Once you hit 50 the risk of weakened bones increases – osteoporosis affects three million women in the UK – but that needn’t mean that you will suffer with bone problems.
How to help prevent osteoporosis
A family history of osteoporosis is important as it can mean you’re more at risk but there are also certain symptoms that may suggest you’ve got problems with your bones – find out what they are so you can work on preventing further damage.
Osteoporosis: the foods to eat, the treatments available
Your teeth are wobbly
This isn’t as simple as a lack of calcium leading to weak teeth – tooth loss can be caused by your jaw bone decreasing in size. This leads to your gums receding and even to teeth becoming loose and falling out.
Regular dental check-ups should help as your dentist will be able to spot any changes in your jaw bone and also advise you on whether your dental issues are related to your jaw bone or something else.
Your heart beats quickly even when you’re sitting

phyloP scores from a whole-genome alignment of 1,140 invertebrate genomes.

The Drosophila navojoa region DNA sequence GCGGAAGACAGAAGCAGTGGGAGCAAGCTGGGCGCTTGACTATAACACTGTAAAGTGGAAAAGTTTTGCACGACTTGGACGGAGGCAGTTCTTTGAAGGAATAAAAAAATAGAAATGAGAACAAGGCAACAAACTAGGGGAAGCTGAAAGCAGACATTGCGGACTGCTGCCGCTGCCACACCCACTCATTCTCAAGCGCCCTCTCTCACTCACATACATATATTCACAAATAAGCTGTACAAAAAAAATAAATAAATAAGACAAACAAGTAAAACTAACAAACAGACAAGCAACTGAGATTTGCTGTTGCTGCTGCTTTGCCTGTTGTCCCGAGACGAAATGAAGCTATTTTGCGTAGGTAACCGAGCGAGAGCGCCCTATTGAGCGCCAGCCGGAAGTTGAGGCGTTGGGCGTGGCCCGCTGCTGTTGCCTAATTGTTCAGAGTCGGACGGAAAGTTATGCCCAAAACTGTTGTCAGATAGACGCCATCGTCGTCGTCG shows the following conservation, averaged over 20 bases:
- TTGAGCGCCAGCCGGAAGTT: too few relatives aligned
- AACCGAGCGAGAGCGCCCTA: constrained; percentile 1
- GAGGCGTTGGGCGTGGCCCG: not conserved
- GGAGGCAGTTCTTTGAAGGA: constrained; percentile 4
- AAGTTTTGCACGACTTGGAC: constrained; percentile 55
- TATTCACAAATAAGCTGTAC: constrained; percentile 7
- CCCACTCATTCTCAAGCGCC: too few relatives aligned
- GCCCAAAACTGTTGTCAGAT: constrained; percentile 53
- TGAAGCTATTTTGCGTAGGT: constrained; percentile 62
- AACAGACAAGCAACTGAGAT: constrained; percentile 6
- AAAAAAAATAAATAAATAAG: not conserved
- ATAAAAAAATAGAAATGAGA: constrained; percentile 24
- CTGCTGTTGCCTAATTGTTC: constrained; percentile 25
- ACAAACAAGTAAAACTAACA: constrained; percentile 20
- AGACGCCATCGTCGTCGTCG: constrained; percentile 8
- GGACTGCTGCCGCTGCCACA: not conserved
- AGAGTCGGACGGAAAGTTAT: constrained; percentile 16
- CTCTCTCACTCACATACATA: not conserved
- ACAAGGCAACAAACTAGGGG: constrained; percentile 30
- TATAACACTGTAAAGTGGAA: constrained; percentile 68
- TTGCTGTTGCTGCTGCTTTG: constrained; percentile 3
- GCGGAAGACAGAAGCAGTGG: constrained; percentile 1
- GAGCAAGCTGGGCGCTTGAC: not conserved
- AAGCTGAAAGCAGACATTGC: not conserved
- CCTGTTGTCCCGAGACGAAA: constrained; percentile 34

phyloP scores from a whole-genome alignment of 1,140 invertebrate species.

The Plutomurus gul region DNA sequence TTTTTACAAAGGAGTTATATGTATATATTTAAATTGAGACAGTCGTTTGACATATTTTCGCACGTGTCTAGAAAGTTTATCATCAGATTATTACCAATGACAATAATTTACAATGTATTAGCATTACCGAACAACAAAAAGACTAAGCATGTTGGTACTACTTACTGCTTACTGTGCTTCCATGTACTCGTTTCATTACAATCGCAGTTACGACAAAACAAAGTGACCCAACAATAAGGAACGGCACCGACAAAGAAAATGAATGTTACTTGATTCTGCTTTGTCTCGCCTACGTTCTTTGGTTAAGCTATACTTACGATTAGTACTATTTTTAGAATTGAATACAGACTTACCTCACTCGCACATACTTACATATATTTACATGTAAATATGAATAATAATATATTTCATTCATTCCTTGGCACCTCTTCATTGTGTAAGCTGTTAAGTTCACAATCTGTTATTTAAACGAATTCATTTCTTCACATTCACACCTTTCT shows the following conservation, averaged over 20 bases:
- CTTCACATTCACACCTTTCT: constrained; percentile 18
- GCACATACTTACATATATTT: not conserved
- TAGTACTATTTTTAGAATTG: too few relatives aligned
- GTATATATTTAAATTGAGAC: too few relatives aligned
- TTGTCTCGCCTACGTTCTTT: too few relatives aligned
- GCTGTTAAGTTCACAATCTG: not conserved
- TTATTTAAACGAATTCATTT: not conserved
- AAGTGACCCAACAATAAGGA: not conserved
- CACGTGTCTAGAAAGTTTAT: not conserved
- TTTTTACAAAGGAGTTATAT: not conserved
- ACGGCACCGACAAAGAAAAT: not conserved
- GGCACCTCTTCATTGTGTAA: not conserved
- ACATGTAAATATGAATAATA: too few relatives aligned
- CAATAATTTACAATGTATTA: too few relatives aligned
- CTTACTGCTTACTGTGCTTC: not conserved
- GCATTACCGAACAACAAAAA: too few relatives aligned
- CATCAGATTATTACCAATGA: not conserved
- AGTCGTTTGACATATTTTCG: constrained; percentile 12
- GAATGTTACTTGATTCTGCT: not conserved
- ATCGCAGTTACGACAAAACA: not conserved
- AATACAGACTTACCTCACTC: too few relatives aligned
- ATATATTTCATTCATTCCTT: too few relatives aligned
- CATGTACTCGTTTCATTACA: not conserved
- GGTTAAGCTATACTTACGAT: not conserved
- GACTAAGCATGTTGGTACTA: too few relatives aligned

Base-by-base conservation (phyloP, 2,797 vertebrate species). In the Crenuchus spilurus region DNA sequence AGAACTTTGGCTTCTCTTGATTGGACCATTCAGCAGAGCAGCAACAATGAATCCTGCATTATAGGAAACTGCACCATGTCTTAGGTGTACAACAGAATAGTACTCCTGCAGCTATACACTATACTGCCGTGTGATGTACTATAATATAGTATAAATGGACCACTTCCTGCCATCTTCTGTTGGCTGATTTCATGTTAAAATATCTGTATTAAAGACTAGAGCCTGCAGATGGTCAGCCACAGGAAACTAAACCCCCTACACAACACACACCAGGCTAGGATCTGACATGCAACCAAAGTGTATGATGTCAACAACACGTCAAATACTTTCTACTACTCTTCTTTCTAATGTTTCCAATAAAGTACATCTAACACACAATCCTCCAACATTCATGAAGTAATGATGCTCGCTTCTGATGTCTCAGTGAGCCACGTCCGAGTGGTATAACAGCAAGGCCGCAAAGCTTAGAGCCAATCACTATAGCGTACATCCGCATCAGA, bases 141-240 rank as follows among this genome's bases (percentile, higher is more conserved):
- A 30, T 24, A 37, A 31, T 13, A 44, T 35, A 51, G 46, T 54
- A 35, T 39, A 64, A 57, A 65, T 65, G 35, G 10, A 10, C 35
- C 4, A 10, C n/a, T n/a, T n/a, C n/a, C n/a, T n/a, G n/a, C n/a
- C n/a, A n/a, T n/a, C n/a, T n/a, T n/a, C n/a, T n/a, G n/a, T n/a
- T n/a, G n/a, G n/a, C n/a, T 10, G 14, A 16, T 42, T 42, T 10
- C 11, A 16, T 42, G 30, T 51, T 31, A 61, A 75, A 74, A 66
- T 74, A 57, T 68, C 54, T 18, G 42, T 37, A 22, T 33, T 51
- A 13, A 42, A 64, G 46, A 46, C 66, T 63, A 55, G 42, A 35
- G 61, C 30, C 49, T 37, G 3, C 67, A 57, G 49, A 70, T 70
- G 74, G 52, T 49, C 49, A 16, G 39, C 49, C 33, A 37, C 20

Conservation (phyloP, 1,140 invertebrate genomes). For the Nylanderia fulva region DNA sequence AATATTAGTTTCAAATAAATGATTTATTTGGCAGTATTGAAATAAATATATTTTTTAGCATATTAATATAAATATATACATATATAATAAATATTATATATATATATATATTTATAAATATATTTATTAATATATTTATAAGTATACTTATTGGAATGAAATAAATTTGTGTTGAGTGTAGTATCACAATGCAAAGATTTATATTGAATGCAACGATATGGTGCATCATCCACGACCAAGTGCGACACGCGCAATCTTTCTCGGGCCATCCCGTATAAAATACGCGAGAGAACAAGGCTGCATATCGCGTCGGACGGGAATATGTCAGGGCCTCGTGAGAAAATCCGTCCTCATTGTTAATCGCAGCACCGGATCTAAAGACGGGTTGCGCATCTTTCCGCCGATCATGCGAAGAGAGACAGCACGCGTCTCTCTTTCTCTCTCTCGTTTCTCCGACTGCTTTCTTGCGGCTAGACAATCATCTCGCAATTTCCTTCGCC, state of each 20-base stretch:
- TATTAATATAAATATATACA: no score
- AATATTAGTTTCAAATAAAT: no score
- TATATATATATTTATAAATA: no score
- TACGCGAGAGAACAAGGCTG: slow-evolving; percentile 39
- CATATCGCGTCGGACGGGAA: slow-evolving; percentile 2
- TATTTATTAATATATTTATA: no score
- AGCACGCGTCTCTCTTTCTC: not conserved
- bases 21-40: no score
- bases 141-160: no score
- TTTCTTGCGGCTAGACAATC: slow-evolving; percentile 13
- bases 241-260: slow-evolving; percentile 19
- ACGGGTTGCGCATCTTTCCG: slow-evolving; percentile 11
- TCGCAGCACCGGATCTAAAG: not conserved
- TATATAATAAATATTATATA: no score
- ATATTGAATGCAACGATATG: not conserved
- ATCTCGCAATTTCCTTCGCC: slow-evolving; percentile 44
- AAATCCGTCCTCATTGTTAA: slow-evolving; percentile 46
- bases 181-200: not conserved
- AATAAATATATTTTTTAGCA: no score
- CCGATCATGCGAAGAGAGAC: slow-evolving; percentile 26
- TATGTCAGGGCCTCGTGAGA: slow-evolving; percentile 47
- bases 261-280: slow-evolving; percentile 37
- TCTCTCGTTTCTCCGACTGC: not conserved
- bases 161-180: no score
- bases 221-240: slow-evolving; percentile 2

Your resting heart rate is a good indicator of your fitness levels – fitter people tend to have a slower resting heart rate, while unfit people might have a pulse of 80 beats per minute even when they’re sitting or resting. A normal resting heart rate is between 60 and 70 beats per minute.
Learn more about your pulse rate
You can’t open a jar
Losing the strength to do simple tasks such as opening a jar can indicate that you’ve lost strength overall and that means your bones are also affected. The good thing is that this kind of weakness can be worked on, with strength-training exercises, and will actually improve your bone strength and density over time.
Your home muscle-strengthening programme
Your muscles ache
Cramps and muscle aches can be simply an aspect of an ageing body but if you feel you’re suffering excessively, it might be a good idea to check your vitamin D levels checked, as well as magnesium and potassium, too, as all three are involved in keeping bones strong and healthy.
Why do your joints ache?
You’re always breaking nails
Your nails, just like your bones, rely on vitamins and minerals to stay strong and long-lasting. Vitamin C, for example, is essential for the production of collagen which is not only in your nails, it’s also an important component of your bones.
Don’t panic, however, if you suffer with rough-looking nails because you’re a hands-on type of person. People who do a lot of gardening or DIY, for example, are more likely to have broken or chipped fingernails and this isn’t necessarily cause for concern.
If, however, your nails chip or break very easily, it could be a sign of something else.
What’s wrong with your nails?